house under construction
ECO gardener

Finishing construction, landscaping or gardening projects on time and within budget is critical for several reasons. Meeting deadlines shows clients and stakeholders that you are reliable and accountable. It also demonstrates strong project management skills. When projects run late, change orders, overtime wages, and extended rental fees increase costs. Exceeding the budget erodes profits and hurts the bottom line. Even worse, delays can result in liquidated damages if contractually obligated completion dates are missed.

Staying on schedule and within budget requires careful planning, experienced contractors, and vigilant oversight. While no construction project goes exactly according to plan, you can greatly improve the odds of success through preparation and active management. This guide covers key strategies for ensuring your construction project is completed on time, including selecting the right excavation company Toronto that aligns with your project needs and budget constraints.

How To Complete a Construction Project Done

top view of a house that are under construction

Ensuring a construction project is completed on time, particularly when it involves landscaping or gardening, requires careful planning, efficient management, and execution. In fact, garden excavation and structural work can be a significant undertaking, but with proper planning and execution, it can transform your outdoor space.

Here are some comprehensive steps to help ensure your project stays on schedule:

Plan Thoroughly

A well-planned construction project is key to finishing on time. Rushing into a project without proper planning will likely lead to delays and headaches. Allow plenty of time for the planning and design stages – this is not something you want to rush. Work closely with your architect and contractors during the planning phase to identify potential issues or risks early on.

Carefully think through the project scope and goals. Are you trying to cram too much into one project? Consider scaling back if needed to keep the project timeline realistic. Evaluate your budget and make sure it aligns with the project scope. Underestimating costs is one of the biggest reasons construction projects go over schedule. Build in contingencies for unexpected expenses.

Also, factor in time for securing permits, approvals, and inspections. These can take longer than expected, so plan accordingly. Taking the time upfront for thorough planning and design will pay off with a smooth, on-time project. Rushing into construction too quickly often backfires.

Hire Experienced Contractors

Architect Plan Construction

Hiring experienced, reliable contractors is crucial for completing a construction project on time. Take the time to thoroughly vet potential contractors before hiring them. Review examples of their past work and contact references for feedback on their performance. Look for contractors who have completed projects similar to yours. Only hire the lowest bidder if they have proven experience. An inexperienced contractor often costs more in the long run through delays and poor work quality.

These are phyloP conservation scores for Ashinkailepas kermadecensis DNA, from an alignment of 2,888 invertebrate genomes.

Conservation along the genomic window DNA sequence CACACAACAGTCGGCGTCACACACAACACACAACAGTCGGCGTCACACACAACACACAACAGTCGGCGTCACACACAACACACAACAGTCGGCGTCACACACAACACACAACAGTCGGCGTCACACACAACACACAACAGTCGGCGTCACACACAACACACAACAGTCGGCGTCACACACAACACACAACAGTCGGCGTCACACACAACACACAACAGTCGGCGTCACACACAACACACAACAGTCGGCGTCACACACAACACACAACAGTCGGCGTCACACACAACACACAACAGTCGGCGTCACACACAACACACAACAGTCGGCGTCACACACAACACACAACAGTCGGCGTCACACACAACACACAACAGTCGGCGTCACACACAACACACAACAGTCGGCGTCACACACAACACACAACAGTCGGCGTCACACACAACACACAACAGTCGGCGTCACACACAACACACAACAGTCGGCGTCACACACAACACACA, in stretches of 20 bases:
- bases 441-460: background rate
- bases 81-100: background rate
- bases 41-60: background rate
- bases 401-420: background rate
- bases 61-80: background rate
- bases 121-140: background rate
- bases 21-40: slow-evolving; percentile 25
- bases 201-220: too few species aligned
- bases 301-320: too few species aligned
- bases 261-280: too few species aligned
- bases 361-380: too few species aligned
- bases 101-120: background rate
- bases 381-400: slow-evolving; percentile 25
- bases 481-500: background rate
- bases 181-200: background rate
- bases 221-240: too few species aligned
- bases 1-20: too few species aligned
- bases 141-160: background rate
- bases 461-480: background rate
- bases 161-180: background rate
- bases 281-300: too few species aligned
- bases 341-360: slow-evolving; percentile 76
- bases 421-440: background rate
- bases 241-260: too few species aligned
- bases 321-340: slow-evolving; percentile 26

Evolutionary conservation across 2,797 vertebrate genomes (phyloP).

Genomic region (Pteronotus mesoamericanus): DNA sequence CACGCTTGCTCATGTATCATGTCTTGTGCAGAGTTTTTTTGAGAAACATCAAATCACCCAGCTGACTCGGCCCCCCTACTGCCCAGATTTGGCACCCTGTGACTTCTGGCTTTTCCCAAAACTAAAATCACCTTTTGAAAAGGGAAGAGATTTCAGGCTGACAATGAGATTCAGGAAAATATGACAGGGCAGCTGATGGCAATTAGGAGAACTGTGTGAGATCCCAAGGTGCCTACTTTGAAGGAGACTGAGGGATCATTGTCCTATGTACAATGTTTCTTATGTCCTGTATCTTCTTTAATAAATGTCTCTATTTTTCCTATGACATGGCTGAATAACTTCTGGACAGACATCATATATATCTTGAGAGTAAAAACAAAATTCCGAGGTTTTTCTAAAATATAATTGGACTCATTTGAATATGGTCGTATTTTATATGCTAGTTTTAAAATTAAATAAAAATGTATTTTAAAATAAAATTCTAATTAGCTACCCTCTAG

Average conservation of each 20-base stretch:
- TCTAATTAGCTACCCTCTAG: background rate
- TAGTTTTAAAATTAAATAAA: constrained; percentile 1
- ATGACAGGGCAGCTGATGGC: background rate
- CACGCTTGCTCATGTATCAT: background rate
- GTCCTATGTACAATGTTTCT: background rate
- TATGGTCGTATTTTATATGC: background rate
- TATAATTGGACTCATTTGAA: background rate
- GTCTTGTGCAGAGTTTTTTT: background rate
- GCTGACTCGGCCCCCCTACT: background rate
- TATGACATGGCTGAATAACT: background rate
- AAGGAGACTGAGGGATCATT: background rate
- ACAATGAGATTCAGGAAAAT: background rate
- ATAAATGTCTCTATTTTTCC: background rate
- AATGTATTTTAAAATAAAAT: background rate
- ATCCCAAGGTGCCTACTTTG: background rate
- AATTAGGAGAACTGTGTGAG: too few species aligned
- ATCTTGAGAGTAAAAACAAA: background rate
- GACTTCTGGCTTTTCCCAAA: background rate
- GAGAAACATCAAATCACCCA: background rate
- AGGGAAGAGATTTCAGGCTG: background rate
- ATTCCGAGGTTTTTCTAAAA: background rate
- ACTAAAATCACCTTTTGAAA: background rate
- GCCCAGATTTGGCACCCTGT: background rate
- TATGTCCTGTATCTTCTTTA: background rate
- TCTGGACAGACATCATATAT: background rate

Experienced contractors should have the skills, workforce, and resources to stay on schedule. Ask about their capacity to take on your project and what systems they use for scheduling subcontractors. Make sure they understand the full scope of your project and timeline. Communication skills are also key – contractors must update you on progress and issues. Taking the time upfront to find qualified, seasoned contractors will pay off in a smoother, quicker project.

Create a Realistic Schedule

A realistic schedule is crucial for finishing a construction project on time. When creating the schedule, build in buffer time for unexpected delays. Things rarely go according to plan on a construction site, so having wiggle room is essential.

Aim to make the schedule aggressive yet achievable. If the timeline is too tight, delays are inevitable. If it’s relaxed, you may gain momentum. Strike the right balance based on your team’s capacity and the project’s complexity.

As you build the schedule, get input from all parties involved, including the owner, architects, engineers, contractors, and subcontractors. Have them review time estimates for their portions of work. Their expertise will help identify the most efficient sequencing.

Factor in time for permitting, inspections, materials delivery, weather delays, and other potential slowdowns. Also, extra time should be budgeted for identified risk areas in the project. It’s better to end up ahead of schedule than perpetually behind it.